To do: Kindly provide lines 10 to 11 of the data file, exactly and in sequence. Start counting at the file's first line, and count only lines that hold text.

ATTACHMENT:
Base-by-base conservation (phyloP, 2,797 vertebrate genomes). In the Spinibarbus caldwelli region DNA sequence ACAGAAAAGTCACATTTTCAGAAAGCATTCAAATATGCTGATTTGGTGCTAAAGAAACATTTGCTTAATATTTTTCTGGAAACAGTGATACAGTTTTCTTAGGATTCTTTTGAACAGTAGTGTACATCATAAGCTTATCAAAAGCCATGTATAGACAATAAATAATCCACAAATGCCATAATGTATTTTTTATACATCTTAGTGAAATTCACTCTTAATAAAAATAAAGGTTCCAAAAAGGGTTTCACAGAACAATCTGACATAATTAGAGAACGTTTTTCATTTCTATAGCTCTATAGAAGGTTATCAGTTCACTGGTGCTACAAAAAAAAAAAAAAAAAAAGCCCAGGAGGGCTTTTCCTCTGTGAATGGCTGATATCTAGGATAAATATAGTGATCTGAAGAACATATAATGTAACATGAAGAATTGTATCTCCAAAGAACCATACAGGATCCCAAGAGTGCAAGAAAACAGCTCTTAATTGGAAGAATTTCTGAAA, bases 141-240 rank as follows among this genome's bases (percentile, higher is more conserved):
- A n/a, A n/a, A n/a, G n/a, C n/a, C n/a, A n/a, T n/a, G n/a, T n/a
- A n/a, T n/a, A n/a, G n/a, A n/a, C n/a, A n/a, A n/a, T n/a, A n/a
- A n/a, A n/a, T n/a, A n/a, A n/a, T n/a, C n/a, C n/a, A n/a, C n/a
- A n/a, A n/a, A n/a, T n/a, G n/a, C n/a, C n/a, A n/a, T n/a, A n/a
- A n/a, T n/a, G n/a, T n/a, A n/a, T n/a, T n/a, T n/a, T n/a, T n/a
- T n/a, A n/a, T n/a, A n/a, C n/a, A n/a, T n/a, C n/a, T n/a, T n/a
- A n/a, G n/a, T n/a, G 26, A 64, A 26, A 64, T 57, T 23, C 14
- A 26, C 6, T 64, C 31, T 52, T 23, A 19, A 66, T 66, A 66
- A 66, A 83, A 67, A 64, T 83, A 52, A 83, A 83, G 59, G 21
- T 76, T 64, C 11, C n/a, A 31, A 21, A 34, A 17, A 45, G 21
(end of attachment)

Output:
- A 66, A 83, A 67, A 64, T 83, A 52, A 83, A 83, G 59, G 21
- T 76, T 64, C 11, C n/a, A 31, A 21, A 34, A 17, A 45, G 21